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During her high school years, she was eyewitness to both the Kerensky Revolution, which she supported, and—in 1917—the Bolshevik Revolution, which she denounced from the outset. In order to escape the fighting, her family went to the Crimea, where she finished high school. The final Communist victory brought the confiscation of her father's pharmacy and periods of near-starvation. When introduced to American history in her last year of high school, she immediately took America as her model of what a nation of free people could be.
When her family returned from the Crimea, she entered the University of Petrograd to study philosophy and history. Graduating in 1924, she experienced the disintegration of free inquiry and the takeover of the university by communist thugs. Amidst the increasingly gray life, her one great pleasure was Western films and plays. Long an admirer of cinema, she entered the State Institute for Cinema Arts in 1924 to study screenwriting.
In late 1925 she obtained permission to leave Soviet Russia for a visit to relatives in the United States. Although she told Soviet authorities that her visit would be short, she was determined never to return to Russia. She arrived in New York City in February 1926. She spent the next six months with her relatives in Chicago, obtained an extension to her visa, and then left for Hollywood to pursue a career as a screenwriter.
On Ayn Rand's second day in Hollywood, Cecil B. DeMille saw her standing at the gate of his studio, offered her a ride to the set of his movie "The King of Kings," and gave her a job, first as an extra, then as a script reader. During the next week at the studio, she met an actor, Frank O'Connor, whom she married in 1929.
After struggling for several years, she sold her first screenplay, "Red Pawn," to Universal Pictures in 1932 and saw her first stage play, Night of January 16th, produced in Hollywood and then on Broadway. Her first novel, We the Living, was published in 1936. The most autobiographical of her novels, it was based on her years under Soviet tyranny. She began writing The Fountainhead in 1935. When published in 1943, it gained for its author lasting recognition as a champion of individualism.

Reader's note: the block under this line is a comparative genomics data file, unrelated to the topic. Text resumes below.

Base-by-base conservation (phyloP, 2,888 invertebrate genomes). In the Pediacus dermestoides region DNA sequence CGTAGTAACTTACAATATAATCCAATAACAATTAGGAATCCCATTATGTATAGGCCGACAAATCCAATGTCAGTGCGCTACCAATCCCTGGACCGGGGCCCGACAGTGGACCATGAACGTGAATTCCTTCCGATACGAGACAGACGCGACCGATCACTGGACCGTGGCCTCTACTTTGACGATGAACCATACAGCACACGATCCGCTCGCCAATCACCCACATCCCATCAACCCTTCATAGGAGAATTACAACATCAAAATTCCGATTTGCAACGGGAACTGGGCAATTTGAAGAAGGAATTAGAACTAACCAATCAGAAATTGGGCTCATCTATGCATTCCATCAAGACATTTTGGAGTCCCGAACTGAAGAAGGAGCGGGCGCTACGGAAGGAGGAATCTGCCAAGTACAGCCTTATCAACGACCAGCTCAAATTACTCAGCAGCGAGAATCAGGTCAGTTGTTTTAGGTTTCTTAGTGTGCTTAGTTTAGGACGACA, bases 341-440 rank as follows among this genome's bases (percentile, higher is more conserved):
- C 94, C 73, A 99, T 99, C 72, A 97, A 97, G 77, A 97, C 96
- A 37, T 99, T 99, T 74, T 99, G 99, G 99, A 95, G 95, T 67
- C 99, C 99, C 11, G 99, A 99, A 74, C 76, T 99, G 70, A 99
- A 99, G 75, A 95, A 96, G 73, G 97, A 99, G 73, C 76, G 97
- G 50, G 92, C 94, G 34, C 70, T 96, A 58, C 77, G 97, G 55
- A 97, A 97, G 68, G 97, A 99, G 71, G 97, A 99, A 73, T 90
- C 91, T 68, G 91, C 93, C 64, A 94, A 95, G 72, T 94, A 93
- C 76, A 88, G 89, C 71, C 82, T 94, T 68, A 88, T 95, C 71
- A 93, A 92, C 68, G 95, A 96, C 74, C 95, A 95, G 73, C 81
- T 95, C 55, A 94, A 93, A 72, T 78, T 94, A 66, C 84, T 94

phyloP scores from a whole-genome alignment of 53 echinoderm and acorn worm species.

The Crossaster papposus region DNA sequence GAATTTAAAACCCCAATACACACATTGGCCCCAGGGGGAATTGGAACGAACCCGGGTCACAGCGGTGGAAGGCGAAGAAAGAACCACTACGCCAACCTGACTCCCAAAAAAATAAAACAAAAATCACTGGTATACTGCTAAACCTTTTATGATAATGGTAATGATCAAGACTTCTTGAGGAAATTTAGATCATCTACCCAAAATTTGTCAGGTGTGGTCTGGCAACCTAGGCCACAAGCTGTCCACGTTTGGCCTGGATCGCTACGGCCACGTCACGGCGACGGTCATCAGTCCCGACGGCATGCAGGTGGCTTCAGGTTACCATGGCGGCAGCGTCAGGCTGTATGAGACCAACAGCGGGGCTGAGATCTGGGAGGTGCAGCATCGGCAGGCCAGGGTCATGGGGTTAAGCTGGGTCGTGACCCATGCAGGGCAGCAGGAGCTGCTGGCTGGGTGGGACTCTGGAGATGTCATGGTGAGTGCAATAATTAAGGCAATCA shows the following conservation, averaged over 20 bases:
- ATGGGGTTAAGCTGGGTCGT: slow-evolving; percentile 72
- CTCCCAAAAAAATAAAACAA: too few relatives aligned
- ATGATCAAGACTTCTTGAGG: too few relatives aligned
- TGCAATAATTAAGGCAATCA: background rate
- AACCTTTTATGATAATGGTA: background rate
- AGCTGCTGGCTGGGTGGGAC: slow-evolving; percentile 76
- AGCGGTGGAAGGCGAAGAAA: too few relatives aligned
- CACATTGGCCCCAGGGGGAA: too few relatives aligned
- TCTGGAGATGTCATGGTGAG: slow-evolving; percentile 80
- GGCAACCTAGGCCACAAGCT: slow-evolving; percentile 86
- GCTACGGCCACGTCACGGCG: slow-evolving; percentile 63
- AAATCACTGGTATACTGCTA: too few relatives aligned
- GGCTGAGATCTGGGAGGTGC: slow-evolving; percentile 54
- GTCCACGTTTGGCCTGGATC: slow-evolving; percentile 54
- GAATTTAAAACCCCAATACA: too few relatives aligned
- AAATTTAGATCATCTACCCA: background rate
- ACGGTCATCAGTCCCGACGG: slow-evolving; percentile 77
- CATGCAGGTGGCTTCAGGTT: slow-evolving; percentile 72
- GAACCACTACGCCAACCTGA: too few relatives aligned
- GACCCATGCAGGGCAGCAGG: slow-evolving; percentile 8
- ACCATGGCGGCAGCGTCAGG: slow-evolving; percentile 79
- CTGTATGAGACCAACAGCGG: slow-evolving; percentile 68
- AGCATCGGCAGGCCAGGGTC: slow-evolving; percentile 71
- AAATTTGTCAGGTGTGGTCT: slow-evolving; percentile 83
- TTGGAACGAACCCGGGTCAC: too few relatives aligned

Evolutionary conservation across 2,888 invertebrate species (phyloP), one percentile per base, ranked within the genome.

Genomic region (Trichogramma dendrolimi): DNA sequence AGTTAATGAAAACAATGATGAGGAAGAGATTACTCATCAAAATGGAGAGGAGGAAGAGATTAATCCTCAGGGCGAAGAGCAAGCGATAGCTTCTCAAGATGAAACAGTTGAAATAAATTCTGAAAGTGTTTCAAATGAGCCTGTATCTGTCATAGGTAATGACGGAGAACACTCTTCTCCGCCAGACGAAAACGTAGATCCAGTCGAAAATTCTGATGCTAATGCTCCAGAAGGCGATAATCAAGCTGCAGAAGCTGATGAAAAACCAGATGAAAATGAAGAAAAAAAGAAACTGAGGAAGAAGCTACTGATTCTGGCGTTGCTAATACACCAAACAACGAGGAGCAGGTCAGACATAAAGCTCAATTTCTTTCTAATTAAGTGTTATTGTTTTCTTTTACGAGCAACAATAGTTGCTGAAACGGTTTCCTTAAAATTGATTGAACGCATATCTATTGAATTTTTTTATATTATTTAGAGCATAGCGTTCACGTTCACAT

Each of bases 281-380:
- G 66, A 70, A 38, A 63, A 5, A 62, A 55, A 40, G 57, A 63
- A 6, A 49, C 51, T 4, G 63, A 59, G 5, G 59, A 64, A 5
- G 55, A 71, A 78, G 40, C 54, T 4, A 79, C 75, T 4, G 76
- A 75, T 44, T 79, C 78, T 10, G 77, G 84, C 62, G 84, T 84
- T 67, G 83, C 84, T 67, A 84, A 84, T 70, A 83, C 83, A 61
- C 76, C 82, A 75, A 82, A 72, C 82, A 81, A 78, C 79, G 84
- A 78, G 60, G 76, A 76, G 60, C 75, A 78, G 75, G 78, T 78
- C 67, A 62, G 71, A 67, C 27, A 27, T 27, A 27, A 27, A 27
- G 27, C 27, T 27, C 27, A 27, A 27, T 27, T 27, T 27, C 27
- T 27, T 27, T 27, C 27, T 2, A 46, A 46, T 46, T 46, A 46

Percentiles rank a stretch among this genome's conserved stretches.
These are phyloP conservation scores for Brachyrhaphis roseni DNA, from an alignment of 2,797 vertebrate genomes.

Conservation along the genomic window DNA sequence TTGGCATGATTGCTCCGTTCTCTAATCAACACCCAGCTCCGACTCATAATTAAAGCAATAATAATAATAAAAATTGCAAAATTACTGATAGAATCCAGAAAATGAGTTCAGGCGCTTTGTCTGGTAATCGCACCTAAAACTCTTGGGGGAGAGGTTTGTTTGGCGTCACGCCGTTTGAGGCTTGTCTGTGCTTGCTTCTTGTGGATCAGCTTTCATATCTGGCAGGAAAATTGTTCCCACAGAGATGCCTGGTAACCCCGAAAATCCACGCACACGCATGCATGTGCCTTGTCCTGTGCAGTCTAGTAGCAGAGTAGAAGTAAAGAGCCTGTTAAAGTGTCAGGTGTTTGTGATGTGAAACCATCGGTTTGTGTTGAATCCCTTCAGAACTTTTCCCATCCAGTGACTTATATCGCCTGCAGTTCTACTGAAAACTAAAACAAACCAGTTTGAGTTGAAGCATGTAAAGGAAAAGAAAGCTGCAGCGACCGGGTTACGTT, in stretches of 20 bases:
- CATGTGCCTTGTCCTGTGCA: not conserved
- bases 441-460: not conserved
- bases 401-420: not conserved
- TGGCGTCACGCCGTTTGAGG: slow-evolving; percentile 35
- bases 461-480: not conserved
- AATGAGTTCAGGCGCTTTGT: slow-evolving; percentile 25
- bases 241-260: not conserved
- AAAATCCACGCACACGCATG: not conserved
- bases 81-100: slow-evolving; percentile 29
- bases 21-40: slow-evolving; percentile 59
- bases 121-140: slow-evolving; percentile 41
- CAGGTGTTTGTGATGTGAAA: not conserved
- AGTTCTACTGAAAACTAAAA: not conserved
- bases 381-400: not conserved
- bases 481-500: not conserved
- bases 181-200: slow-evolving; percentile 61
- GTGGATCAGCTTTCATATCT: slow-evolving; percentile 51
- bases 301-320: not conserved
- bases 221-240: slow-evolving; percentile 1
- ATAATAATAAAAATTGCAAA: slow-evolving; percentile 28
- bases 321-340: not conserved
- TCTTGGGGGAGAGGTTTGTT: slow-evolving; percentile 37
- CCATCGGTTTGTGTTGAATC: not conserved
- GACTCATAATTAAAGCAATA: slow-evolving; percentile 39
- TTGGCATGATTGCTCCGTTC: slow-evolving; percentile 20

Ayn Rand returned to Hollywood in late 1943 to write the screenplay for The Fountainhead, but wartime restrictions delayed production until 1948. Working part time as a screenwriter for Hal Wallis Productions, she began her major novel, Atlas Shrugged, in 1946. In 1951 she moved back to New York City and devoted herself full time to the completion of Atlas Shrugged.
Published in 1957, Atlas Shrugged was her greatest achievement and last work of fiction. Although she considered herself primarily a fiction writer, she realized that in order to create heroic fictional characters, she had to identify the philosophic principles which make such individuals possible.
Thereafter, Ayn Rand wrote and lectured on her philosophy: Objectivism, which she characterized as "a philosophy for living on earth." She published and edited her own periodicals from 1962 to 1976, her essays providing much of the material for six books on Objectivism and its application to the culture. Ayn Rand died on March 6, 1982, in New York City.
Every book by Ayn Rand published in her lifetime is still in print, and hundreds of thousands of copies are sold each year, so far totalling more than twenty million. Several new volumes have been published posthumously. Her vision of man and her philosophy for living on earth have changed the lives of thousands of readers and launched a philosophic movement with a growing impact on American culture.
I truly hope that this book is widely read by the general public. I say this in the sense that I wish Mein Kamph would have been more widely read. Read morePublished on June 17 2004 by OAKSHAMAN
This is probably one of maybe fifty books that everyone should read in high school or college. Although the debate around the title subject is frankly a bit on the semantic side... Read morePublished on April 10 2004
Cold war ramblings. People throw words like rationality and enlightenment around and all over randian or marxist - college minded arenas etc. Read morePublished on March 7 2004 by John Whiteman
This is one of my favorite philosophical books I've read. After reading each of Ayn Rand's books, it is always interesting how I see things from a different perspective. Read morePublished on March 5 2004 by Jerilea Hendrick
As a former Randian and current philosophy professor, I think it's important to warn the world that she does indeed make crucial errors. Lots of them. Read morePublished on Oct. 31 2003
I read this book a few years ago when I was a sophomore in college. I hadn't read too many books at that time and it was my first Rand book. Read morePublished on Sept. 5 2003
If you're not selfish and objective, you'll never be enough of a person to help a single soul, including yourself. Read morePublished on July 28 2003 by Rick James
This unconvincing collection of essays touts Rand's "Objectivist" dogma. Though once an adamant believer in Objectivism, upon actually LEARNING about the philosophic... Read morePublished on July 6 2003